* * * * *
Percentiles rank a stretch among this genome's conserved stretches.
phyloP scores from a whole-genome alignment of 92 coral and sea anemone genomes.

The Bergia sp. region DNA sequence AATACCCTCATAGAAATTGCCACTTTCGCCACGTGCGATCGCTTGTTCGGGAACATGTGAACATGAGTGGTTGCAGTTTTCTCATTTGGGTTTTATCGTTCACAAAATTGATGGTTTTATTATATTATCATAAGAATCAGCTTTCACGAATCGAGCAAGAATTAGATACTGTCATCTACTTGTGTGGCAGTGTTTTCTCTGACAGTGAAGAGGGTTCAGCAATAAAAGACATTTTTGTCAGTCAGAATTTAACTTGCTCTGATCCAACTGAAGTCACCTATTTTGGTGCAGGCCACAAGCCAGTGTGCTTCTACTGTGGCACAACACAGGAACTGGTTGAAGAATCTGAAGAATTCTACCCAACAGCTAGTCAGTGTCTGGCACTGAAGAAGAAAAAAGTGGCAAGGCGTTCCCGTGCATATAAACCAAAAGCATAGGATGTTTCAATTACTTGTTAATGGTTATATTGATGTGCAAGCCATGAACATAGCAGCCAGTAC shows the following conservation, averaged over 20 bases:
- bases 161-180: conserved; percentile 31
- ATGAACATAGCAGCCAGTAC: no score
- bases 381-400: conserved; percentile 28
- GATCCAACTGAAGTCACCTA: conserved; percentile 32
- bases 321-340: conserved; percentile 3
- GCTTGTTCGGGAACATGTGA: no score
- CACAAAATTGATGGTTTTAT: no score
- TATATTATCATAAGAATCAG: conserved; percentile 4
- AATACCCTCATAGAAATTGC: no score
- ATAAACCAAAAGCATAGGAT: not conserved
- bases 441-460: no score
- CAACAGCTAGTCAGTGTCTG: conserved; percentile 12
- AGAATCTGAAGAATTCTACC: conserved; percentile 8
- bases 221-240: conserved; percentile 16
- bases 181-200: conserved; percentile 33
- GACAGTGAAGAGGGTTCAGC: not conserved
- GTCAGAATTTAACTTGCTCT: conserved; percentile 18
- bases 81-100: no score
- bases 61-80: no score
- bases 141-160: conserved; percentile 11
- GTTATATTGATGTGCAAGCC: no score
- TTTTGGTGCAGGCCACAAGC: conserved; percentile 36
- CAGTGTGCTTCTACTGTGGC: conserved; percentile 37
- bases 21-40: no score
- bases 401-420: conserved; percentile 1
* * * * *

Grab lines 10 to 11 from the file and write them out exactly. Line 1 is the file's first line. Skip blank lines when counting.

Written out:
- CACAAAATTGATGGTTTTAT: no score
- TATATTATCATAAGAATCAG: conserved; percentile 4